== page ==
Autumn Glory (circa 1920) by Benjamin Brown is a magnificent autumn-hued landscape. Also displayed is California Hills (1914) by Maurice Braun, a classic look at our state before its extensive development. William Wendt (known as the dean of Southern California artists) is represented by two paintings. The House that Jack Built (1929) depicts several small homes against a hillside, possibly in Laguna Beach. His An Echo of the Past (1917) illustrates the side of an old, weathered mission-style building.

Charles Reiffel, “Spring”, circa 1928. The Buck Collection at UCI Institute and Museum of California Art.

Other classic SoCal landscapes in the exhibition include Franz Bischoff’s Alpenglow, High Sierra (circa 1918) of the snow-laced mountains; Edgar Payne’s Temple Crag  (circa 1920) of mountains above a High Sierra lake; and the magnificent Spring (circa 1928) by Charles Reiffel, of a farmer and horse amidst the desolate Southern California countryside.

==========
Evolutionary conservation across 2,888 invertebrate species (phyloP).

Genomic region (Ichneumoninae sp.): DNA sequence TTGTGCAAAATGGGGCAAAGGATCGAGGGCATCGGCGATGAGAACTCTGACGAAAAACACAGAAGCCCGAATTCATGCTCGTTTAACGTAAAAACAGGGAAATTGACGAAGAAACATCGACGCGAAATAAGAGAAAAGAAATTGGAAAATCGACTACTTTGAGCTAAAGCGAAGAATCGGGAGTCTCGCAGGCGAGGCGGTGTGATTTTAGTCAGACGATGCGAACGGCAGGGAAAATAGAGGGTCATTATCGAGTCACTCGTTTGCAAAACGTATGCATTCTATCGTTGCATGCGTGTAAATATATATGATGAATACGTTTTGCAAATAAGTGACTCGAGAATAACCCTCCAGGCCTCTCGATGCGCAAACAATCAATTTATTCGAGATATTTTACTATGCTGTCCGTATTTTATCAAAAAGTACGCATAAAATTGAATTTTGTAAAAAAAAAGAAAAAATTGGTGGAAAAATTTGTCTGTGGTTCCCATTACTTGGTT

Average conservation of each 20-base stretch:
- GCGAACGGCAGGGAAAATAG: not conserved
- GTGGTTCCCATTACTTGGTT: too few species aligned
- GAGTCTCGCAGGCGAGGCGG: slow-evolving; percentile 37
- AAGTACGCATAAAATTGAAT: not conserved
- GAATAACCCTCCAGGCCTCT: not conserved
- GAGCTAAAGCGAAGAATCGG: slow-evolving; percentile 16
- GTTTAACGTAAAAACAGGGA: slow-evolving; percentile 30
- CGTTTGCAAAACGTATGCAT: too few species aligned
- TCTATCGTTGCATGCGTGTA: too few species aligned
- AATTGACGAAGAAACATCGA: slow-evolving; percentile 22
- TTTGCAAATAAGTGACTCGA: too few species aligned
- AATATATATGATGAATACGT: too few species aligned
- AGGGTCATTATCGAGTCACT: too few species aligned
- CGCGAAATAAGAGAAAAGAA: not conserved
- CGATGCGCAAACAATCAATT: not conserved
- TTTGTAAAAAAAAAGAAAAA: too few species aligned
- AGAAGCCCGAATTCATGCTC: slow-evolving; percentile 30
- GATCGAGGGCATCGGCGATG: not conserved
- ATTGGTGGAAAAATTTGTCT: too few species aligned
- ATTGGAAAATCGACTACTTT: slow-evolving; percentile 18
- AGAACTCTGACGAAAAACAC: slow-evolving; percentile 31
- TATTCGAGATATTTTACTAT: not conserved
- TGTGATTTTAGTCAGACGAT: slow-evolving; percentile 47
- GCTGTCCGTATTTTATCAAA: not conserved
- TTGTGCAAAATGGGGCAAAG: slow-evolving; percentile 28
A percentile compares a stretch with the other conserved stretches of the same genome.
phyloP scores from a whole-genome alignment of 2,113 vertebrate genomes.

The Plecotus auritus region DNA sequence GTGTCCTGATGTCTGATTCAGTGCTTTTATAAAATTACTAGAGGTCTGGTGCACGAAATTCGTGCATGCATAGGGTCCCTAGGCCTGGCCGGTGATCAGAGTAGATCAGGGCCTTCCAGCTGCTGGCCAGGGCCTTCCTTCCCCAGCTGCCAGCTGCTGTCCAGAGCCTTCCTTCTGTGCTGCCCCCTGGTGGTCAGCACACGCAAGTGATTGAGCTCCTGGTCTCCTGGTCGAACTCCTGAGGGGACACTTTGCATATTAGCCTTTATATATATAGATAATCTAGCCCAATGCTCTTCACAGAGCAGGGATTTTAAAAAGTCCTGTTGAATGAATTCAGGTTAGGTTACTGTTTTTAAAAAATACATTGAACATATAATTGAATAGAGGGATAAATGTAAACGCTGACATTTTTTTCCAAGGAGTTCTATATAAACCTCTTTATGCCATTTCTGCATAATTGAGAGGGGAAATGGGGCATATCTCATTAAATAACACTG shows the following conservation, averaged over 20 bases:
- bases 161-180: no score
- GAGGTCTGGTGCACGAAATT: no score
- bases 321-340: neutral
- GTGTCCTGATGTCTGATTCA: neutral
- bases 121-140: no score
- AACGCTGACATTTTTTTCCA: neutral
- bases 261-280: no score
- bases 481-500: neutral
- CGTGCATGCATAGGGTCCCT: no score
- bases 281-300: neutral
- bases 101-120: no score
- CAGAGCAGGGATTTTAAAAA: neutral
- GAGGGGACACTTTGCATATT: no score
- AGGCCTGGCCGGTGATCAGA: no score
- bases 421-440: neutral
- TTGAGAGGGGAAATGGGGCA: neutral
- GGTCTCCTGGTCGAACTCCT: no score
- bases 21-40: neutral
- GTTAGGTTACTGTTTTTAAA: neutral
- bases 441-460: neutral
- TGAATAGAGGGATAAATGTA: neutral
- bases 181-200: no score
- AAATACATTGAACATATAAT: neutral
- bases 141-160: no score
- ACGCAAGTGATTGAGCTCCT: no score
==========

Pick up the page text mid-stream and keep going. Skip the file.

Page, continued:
Variations of Place: Southern California Impressionism in the Early 20th Century is on view through September 3, 2022. Langson Institute and Museum of California Art, 18881 Von Karman Avenue, Suite 100, Irvine. Tue.–Sat., 10 am–4 pm. 949-476-0294. Free.

Edgar Payne, “Temple Crag”, circa 1920. The Buck Collection at UCI Institute and Museum of California Art.

Advertising disclosure: We may receive compensation for some of the links in our stories. Thank you for supporting Irvine Weekly and our advertisers.